is an Assistant Professor in the Department of Civil and Environmental Engineering (CEE) and an assistant research engineer at IIHR – Hydroscience & Engineering. Dr. Just’s current research portfolio includes: 1) studies of freshwater mussels and their impacts on microbial ecology as it relates to the mitigation of nitrogen contamination, 2) bioremediation, phytoremediation, photodegradation, and physical-chemical transformations of insensitive munitions explosives, 3) flood resilience in watershed communities, 4) microbial community function, affordability and robustness of alternative, small community wastewater treatment systems, and 5) water resources, food security, and energy system design and implementation in resource-constrained communities. Read more here.

Melissa Miller is the Associate Director at the Iowa Water Center (IWC), a federal-state partnership administered by the U.S. Geological Survey and Iowa State University. As one of 54 Water Resources Research Institutes in the country, IWC conducts and coordinates research, outreach, and education on water issues of local and regional importance. Melissa holds a BS in community and public health and is nearing completion of an MS in community development with a focus in natural resource management.


Breanna Shea
is the Outreach Coordinator for the Iowa Flood Center (IFC) at the University of Iowa. Breanna assists in the development and implementation of communications and outreach programs for IFC projects. She is part of the IFC team working on the $96.9M Iowa Watershed Approach statewide program and serves as an effective and knowledgeable liaison between IFC researchers and external stakeholders including agency personnel, watershed management authorities, community leaders, and the general public.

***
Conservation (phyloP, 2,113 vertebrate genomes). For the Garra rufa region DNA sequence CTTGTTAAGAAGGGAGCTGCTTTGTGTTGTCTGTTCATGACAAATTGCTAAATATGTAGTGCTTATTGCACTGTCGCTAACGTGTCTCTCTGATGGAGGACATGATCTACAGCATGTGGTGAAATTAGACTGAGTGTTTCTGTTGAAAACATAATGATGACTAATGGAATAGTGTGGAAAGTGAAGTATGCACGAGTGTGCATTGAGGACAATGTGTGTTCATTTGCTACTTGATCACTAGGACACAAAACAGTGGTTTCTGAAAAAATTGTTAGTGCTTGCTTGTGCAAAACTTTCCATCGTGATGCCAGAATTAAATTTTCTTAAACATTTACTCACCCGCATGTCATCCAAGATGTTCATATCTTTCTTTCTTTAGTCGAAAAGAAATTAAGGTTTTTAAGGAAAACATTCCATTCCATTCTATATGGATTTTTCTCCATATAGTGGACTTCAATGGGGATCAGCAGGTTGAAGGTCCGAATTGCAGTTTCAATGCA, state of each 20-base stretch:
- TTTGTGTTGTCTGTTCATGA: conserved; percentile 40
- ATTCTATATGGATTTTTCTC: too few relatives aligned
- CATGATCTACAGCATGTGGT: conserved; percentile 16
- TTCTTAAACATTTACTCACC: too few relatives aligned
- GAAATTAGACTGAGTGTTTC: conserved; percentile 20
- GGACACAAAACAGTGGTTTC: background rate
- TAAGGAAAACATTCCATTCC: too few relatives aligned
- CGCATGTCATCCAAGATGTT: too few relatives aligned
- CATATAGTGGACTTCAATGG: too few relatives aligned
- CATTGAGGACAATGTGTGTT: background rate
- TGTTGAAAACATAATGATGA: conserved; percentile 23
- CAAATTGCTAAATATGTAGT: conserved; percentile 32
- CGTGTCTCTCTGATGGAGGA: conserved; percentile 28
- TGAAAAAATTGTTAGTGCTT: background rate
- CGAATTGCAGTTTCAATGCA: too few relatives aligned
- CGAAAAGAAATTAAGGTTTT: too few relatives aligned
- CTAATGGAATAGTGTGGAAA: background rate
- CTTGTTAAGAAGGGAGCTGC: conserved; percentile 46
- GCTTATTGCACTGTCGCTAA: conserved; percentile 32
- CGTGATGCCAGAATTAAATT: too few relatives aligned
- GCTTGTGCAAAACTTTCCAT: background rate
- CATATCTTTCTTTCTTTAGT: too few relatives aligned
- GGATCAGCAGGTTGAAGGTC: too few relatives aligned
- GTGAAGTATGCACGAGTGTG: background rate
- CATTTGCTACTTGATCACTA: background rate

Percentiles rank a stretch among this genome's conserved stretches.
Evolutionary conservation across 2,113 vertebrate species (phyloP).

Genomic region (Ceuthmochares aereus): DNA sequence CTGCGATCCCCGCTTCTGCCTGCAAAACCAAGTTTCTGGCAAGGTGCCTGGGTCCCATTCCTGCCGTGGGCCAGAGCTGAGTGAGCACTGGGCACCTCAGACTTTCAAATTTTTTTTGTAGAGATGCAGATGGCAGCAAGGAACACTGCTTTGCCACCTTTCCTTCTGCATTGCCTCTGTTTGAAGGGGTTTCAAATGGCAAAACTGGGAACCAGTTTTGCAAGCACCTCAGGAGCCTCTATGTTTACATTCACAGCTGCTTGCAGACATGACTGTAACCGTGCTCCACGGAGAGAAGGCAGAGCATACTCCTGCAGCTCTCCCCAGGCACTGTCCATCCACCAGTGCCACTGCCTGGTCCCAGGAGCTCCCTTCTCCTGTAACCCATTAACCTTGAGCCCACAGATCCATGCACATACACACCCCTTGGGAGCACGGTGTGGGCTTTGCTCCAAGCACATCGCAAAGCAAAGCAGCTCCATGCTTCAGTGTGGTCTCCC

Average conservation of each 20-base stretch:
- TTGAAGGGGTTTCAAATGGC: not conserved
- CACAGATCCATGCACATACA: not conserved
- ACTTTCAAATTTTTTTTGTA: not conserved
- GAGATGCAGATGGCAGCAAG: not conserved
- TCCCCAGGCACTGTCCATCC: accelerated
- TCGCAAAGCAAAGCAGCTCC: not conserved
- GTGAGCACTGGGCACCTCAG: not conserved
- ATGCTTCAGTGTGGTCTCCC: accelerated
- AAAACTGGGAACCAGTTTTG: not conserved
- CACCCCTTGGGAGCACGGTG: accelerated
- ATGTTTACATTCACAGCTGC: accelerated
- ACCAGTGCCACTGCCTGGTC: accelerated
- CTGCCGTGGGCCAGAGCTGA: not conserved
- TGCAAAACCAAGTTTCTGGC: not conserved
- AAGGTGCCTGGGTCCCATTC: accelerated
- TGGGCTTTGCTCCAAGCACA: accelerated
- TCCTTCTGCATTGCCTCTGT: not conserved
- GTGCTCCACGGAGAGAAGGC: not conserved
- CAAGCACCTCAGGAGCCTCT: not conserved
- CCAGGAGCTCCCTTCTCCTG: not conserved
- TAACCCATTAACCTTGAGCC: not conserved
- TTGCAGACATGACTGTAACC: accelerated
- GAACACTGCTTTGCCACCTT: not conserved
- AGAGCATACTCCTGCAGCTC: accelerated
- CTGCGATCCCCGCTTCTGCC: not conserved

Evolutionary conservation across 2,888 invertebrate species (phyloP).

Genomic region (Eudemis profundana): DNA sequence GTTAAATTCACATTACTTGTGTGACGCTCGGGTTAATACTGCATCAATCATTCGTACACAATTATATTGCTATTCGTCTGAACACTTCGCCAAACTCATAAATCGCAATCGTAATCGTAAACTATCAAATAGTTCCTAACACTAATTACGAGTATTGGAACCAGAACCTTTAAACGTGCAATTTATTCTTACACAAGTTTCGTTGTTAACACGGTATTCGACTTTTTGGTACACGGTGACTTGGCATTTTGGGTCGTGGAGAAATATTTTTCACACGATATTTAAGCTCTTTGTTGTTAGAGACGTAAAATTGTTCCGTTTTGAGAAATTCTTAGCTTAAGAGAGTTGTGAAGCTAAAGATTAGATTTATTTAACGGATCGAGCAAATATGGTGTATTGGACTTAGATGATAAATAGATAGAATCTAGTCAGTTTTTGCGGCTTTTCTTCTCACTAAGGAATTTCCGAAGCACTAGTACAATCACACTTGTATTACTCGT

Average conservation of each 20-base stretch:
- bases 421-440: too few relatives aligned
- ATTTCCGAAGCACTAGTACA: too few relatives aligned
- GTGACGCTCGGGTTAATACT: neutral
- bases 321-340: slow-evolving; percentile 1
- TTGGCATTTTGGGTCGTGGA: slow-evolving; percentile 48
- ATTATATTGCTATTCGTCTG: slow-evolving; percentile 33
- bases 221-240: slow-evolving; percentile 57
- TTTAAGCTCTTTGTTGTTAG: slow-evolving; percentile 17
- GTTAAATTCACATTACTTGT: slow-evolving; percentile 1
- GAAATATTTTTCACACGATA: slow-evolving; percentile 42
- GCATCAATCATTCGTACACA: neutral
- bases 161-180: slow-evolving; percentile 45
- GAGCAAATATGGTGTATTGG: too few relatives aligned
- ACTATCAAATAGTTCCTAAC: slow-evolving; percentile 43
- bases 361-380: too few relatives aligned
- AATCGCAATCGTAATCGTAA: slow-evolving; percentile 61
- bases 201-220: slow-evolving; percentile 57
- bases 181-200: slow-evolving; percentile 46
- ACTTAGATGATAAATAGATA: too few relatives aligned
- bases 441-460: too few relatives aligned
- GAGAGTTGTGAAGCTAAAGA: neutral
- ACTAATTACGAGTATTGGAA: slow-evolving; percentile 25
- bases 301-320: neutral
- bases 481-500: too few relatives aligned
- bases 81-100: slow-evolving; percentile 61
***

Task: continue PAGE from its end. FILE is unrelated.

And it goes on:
Breanna holds a Bachelor of Science degree in Animal Ecology from Iowa State University and is currently enrolled in the Urban and Regional Planning graduate program at the University of Iowa. She joined the IFC team in 2015 after having worked with local soil and water conservation district offices.

Jake Hansen is the Water Resources Bureau Chief with the Iowa Department of Agriculture and Land Stewardship- Division of Soil Conservation and Water Quality, a position he has held since September 2013. Hansen’s responsibilities include oversight of Water Resources Bureau staff and programs, including the Agricultural Drainage Well Closure program, Conservation Reserve Enhancement Program (CREP), Watershed Protection Fund, and the Watershed Development and Planning Assistance Program. The Water Resources Bureau also provides staffing support for the Iowa Water Quality Initiative and the HUD Iowa Watershed Approach.

Prior to joining IDALS-DSCWQ, Hansen was employed for more than thirteen years at two regional planning councils in Iowa and Nebraska, providing planning and grant management services to local governments. He holds a Bachelor’s Degree in Economics with a minor in Geography from the University of Northern Iowa, and a Master’s Degree in Public Administration from the University of Nebraska at Omaha.

Jessica Turba (facilitator) is an Executive Officer in the Disaster Recovery Operations Bureau of Iowa Homeland Security and Emergency Management. She is responsible for the maintenance and update of the state’s hazard mitigation and disaster recovery plans. Through the Iowa Watershed Approach, Jessica’s team will facilitate the integration of watershed planning with state and local planning mechanisms. The sustainability of the Iowa Watershed Approach (IWA) will include finding commonalities in the way we value water, in both and rural environments, for future project development.

Jessica holds a Bachelor of Arts degree in Political Science from the University of Minnesota and a Master’s Degree in Public Administration from Drake University. She is currently working on certifications in project management and planning.


For more information, please contact Jeanne Christie at .